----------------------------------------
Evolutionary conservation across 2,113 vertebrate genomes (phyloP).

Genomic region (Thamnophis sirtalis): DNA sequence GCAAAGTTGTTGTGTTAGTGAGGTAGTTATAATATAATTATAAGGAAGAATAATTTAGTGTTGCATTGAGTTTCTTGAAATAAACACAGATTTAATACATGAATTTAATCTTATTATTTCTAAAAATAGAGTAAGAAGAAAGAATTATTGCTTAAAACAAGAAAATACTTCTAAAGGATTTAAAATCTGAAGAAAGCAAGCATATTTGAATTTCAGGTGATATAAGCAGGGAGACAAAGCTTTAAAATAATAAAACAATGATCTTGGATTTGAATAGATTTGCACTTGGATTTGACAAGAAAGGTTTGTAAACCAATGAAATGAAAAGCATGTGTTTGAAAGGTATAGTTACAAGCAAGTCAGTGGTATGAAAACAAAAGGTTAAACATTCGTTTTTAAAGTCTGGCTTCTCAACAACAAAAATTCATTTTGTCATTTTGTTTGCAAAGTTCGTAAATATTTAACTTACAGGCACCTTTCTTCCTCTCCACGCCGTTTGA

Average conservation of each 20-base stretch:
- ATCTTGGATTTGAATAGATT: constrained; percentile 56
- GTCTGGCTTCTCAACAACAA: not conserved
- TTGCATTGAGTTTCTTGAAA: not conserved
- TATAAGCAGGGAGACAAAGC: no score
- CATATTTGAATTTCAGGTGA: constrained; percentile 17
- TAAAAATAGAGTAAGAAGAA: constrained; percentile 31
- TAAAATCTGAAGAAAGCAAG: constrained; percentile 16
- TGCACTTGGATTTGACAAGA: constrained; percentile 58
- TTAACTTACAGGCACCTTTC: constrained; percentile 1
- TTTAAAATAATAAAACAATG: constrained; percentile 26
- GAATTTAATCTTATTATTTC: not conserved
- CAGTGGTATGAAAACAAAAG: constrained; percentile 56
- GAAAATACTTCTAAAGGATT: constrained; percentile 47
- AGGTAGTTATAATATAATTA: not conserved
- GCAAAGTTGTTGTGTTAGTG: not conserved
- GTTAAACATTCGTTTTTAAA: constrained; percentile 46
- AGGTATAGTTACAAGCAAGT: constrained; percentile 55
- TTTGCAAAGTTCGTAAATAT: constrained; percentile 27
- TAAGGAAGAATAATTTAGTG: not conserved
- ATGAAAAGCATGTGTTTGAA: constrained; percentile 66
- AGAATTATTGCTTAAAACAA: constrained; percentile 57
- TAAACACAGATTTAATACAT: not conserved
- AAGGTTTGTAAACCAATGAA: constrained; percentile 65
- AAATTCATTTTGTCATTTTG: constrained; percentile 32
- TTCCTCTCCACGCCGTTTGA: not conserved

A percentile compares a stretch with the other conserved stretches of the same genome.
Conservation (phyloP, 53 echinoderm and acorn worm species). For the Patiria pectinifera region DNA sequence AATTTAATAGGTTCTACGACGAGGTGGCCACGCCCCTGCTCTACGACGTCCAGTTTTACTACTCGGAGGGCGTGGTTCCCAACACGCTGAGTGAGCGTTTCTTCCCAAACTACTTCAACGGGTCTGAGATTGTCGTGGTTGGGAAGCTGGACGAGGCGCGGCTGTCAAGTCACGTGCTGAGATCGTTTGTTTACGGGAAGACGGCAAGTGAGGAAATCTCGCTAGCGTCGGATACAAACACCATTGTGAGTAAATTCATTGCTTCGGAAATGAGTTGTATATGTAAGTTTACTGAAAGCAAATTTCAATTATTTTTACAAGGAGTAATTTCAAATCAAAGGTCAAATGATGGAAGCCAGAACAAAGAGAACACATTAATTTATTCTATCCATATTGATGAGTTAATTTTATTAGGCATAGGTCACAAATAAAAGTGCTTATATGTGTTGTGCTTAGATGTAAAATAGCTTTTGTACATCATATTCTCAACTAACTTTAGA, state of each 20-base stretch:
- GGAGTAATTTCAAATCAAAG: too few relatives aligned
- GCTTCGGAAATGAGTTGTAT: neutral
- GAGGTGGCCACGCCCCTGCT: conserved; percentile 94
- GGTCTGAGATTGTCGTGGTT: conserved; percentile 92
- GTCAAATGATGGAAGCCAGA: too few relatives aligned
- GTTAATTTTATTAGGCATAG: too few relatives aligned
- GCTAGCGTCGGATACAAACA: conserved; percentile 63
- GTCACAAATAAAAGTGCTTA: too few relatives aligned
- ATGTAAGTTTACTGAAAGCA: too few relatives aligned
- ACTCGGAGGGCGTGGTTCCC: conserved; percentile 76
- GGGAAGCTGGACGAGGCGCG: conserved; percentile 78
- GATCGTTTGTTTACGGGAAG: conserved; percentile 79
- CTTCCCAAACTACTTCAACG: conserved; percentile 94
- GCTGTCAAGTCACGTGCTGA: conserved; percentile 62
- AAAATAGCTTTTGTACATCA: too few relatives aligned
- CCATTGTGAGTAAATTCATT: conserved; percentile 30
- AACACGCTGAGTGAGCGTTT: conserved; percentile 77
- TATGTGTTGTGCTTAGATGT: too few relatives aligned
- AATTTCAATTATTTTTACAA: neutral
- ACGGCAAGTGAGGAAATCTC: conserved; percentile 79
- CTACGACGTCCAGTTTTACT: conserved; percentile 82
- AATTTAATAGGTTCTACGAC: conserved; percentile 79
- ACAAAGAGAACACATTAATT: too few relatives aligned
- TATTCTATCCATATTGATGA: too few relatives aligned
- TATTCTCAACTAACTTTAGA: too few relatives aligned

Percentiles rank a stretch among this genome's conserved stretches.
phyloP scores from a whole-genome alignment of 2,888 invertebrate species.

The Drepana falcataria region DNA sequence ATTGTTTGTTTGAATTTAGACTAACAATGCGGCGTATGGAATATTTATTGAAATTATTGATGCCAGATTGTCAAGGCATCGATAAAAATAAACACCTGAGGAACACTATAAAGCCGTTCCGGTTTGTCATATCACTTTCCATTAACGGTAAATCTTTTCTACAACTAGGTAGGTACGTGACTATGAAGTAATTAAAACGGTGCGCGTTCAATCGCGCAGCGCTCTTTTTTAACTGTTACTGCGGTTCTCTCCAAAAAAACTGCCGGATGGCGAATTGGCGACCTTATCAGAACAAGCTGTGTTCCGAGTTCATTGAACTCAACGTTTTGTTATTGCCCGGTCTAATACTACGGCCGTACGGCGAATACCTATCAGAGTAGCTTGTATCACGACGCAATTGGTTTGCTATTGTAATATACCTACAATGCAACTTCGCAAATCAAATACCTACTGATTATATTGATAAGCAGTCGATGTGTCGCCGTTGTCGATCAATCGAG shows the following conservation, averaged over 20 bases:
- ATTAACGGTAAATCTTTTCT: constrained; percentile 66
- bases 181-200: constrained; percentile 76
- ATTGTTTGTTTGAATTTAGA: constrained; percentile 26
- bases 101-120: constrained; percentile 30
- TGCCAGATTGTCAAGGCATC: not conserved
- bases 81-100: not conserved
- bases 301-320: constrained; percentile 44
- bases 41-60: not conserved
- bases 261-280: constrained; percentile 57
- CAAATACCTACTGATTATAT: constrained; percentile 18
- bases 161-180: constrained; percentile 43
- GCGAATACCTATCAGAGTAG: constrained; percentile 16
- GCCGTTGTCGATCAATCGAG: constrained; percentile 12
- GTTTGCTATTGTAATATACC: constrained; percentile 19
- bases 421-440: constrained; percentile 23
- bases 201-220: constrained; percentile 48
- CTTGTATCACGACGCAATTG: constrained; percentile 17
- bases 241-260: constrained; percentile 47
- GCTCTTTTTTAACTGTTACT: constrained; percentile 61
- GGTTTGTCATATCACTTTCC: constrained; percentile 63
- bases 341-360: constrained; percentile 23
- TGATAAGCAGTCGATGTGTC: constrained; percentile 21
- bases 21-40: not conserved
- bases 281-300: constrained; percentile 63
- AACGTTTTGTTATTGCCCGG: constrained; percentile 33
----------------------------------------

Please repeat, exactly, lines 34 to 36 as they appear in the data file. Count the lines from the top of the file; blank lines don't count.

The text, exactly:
- GGTCTGAGATTGTCGTGGTT: conserved; percentile 92
- GTCAAATGATGGAAGCCAGA: too few relatives aligned
- GTTAATTTTATTAGGCATAG: too few relatives aligned